1. The views. These were lovely, a really scenic race across some lovely countryside. There wasn’t a car or a tarmacked road in sight. It certainly beats running round a city centre, where views are generally a bit lacking.
  1. The terrain. I know some of my fellow runners (*cough* *cough* Helen) would completely disagree, but the mixture of running surfaces was really enjoyable. It varied between grass, tracks through woods and couple of ‘proper’ paths/roads. It does make it harder, and your ankles will roll with the uneven terrain, but that’s all part of the fun. It makes the time go a lot quicker when you have to constantly think about where to place your footing to avoid falling!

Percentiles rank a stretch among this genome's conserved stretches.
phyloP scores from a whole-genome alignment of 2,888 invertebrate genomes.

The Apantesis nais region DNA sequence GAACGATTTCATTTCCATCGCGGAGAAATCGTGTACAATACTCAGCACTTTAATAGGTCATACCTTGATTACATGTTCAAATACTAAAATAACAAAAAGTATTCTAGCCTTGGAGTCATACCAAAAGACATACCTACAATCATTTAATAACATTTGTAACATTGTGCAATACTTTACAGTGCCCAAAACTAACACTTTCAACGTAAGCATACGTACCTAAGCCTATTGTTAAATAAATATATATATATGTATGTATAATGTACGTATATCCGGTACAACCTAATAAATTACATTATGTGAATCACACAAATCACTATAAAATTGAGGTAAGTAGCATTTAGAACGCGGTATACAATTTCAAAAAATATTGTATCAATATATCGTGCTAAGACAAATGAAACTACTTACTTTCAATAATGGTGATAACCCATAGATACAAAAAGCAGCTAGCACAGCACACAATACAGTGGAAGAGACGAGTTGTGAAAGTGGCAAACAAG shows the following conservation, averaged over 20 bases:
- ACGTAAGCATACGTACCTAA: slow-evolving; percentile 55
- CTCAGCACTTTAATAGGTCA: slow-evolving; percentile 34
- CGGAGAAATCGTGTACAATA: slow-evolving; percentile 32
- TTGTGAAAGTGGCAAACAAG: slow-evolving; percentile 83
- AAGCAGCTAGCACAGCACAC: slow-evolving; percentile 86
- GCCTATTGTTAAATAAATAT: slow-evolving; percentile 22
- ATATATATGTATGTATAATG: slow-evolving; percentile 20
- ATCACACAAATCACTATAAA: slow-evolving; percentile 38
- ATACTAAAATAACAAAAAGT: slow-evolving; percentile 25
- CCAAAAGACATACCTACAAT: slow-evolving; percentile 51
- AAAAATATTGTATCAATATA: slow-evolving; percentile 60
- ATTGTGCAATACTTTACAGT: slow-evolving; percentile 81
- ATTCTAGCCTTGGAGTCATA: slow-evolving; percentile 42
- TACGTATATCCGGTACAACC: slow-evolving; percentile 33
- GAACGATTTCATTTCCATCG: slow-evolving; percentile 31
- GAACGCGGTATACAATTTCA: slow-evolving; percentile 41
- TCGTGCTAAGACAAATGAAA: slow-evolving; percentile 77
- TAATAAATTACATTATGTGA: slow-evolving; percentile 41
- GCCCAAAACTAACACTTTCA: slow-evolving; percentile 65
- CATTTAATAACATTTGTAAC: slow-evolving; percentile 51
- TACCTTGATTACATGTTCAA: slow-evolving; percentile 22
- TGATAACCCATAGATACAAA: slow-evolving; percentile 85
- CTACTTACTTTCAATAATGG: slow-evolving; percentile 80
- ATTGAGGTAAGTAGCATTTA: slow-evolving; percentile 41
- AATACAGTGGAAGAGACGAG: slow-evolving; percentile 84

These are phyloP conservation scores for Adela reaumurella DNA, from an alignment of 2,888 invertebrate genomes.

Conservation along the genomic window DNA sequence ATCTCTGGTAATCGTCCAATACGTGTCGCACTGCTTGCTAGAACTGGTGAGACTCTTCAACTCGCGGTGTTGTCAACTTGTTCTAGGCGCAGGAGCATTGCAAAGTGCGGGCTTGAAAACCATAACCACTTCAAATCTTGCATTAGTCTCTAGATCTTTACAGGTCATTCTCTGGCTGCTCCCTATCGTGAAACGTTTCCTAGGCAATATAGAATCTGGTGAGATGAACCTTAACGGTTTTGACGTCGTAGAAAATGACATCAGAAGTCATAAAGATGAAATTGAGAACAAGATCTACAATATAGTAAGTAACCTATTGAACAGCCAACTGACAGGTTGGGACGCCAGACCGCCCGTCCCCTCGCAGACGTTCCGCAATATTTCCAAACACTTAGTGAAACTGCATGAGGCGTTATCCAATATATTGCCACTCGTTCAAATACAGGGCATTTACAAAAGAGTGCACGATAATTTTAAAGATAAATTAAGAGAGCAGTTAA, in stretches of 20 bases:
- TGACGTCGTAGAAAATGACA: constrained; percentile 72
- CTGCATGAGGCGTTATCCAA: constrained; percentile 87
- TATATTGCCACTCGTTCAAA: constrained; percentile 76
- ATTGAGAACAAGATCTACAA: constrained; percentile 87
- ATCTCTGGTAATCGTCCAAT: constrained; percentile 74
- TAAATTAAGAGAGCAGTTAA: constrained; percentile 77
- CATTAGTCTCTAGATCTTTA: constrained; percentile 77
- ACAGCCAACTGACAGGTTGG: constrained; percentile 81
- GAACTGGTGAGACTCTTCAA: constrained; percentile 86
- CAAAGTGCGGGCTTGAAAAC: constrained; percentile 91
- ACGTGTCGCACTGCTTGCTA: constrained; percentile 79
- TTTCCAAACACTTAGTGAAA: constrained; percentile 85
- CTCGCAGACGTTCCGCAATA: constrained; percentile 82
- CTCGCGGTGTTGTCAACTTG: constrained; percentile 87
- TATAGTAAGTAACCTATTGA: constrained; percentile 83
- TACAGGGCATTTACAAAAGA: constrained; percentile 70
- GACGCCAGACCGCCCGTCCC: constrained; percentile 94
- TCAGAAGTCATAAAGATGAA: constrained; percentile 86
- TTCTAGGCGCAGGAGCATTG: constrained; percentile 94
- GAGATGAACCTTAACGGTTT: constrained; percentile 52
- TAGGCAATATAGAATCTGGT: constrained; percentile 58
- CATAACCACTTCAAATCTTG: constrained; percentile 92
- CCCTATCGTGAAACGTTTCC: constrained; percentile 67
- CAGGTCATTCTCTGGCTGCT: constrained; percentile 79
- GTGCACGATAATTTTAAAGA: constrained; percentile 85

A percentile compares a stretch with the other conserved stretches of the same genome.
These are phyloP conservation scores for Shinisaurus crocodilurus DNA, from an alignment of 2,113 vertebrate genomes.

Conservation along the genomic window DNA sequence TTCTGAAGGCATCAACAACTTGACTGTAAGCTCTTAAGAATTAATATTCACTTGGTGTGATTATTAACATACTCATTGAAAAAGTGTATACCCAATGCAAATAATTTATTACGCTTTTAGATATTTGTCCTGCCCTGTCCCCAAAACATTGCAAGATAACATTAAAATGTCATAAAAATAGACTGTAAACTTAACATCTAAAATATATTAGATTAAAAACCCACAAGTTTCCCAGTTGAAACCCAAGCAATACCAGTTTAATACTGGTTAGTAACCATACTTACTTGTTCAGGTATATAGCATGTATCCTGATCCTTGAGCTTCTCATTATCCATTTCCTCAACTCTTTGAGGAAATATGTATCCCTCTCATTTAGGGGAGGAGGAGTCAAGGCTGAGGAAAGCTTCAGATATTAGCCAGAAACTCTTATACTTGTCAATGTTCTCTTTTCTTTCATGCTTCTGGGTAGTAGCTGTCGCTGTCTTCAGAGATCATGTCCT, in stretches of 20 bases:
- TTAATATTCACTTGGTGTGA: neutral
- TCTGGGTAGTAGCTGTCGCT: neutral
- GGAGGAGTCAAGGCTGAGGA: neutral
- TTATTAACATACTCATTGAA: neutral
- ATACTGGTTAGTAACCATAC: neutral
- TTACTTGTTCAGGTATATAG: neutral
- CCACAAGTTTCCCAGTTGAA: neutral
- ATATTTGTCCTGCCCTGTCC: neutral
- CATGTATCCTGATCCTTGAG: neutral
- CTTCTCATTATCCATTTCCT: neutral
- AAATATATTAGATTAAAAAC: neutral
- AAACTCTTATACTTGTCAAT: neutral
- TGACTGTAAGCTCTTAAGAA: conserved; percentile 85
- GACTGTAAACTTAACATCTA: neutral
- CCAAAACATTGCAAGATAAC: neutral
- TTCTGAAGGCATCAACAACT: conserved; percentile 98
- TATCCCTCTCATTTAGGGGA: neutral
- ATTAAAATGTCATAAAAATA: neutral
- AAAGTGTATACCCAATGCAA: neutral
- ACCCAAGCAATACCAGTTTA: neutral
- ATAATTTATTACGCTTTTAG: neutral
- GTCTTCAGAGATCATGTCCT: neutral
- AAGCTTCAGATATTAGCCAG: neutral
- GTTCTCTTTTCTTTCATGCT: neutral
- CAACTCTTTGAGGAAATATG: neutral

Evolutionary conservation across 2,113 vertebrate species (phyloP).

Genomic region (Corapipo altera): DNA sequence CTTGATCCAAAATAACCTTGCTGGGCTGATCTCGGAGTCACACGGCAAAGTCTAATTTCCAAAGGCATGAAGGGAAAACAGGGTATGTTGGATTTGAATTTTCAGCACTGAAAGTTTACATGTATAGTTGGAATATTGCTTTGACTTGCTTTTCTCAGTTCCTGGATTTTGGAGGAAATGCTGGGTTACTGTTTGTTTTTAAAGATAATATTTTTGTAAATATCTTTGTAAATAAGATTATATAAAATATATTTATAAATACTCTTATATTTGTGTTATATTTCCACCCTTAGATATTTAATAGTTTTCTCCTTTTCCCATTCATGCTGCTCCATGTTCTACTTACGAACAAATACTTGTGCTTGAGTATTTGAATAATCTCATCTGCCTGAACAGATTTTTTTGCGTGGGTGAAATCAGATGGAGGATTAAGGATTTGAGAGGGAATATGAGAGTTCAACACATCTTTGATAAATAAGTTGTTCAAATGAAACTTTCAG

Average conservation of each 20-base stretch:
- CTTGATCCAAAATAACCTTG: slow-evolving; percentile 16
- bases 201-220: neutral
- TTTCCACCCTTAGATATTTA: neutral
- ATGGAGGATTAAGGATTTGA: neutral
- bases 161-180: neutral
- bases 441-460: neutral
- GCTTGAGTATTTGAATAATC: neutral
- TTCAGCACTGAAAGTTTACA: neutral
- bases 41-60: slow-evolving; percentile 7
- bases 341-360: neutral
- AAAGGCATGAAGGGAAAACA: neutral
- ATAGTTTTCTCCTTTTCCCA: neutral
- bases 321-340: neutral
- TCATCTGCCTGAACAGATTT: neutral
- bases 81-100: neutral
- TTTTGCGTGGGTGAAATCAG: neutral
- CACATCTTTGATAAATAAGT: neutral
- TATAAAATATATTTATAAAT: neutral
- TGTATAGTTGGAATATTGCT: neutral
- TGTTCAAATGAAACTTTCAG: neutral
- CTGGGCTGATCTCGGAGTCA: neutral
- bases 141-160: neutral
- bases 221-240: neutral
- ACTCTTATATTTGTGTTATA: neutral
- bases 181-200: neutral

There is one big gripe I have with the course though, and that’s the distance. I was sold a half marathon but my trusty GPS informed me that I’d actually only run 12.5 miles (0.7 miles short). I felt a bit cheated.

We started to notice around the 4 mile mark that we were falling short, every time we got to a mile marker, our watches weren’t quite showing the same distance. And the further along the route we got the further behind we fell. Making it especially noticeable later on in the race.

From what I could tell, the main reason for this was that there were easy places to cut corners, and when one person does this everyone follows. I think it would have been worth the route being marked a bit clearer or having more marshals posted in places where this could easily happen.